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Smit & Henry question new laws ahead of TriNations



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The All Blacks and Springboks have both expressed concern at the new maul collapsing rule and its implications for safety ahead of Saturday’s Tri-Nations rugby test.

The International Rugby Board (IRB) has implemented the use of the Experimental Law Variations (ELVs) that were used in the Super 14 for the TriNations. They have also added two new laws.

One of the new rules relates to the line out and teams will now not have to match the number of players that the team throwing in uses. In the recent All Blacks vs England tests the player numbers in the lineout were frequently different.

The other rule will allow teams to collapse the a maul. This law is considered to be controversial and has been met with resistance, particularly as the law will apply at all levels of the global game from August 1.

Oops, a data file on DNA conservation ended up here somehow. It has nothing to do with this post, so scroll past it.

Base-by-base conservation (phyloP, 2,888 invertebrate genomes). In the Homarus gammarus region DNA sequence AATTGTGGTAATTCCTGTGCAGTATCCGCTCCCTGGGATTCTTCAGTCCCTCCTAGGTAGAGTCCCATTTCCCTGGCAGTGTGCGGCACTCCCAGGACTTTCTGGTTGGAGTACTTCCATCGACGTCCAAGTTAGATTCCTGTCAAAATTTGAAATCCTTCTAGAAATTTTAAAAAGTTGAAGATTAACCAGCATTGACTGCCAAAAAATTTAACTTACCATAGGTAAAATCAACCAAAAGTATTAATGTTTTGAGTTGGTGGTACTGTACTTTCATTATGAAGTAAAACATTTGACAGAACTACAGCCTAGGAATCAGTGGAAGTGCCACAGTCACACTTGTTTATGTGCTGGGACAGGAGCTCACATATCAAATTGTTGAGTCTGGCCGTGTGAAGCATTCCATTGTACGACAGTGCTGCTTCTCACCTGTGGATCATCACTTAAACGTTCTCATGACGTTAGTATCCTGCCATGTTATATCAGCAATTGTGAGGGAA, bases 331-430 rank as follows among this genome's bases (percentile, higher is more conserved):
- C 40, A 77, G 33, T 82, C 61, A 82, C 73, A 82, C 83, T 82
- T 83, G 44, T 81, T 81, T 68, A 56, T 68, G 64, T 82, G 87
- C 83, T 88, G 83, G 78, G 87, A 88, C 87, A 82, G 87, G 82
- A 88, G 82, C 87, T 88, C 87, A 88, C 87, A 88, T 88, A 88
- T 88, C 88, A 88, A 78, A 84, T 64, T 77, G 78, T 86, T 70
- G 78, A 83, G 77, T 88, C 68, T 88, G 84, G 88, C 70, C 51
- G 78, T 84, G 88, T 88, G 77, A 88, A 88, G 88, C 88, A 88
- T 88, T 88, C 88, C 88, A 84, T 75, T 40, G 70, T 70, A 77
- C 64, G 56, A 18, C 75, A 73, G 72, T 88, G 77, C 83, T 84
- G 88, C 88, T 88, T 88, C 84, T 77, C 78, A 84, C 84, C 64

Two weeks ago a 20-year-old Argentina player, Juan Cruz Migliore, reportedly suffered a broken neck and died from a collapsed maul during a Buenos Aires premier division game.

In England the RFU decided last month that they would go against the IRB and that they would not implement the law in any of its age grade rugby competitions for safety reasons.

World cup winning South African captain John Smit has suppported the RFU’s stance and questioned the wisdom of the change.

“That kind of rule makes me worry about lower echelon rugby played all around the world,” Smit told NZPA.

“We’re probably safest at the top of the pile (test rugby), in terms of playing with good players all the time.”

All Blacks coach Graham Henry also expressed concern and was asked if he was concerned about an increased chance of injury.

“Rugby needs to be concerned and I’m sure they’ll keep monitoring those things,” Henry said.

Smit joined the Springboks today after finishing the season with French club Clermont and questioned the law changes being introduced this year.

The Springboks captain led his team to World cup glory last year under the traditional rules and has witnessed first hand how the game in the Northern Hemisphere is growing. He said that the changes were potentially needless.

“I thought the rugby was pretty good beforehand. I’ve come from Europe where the old rules are going well, you can’t get a seat in any stadium,” Smit said.

“It’s something I’ll have to experience for the first time on Saturday and after I’ve had a few tests I’ll be able to tell you more but I didn’t think it was broken before.”

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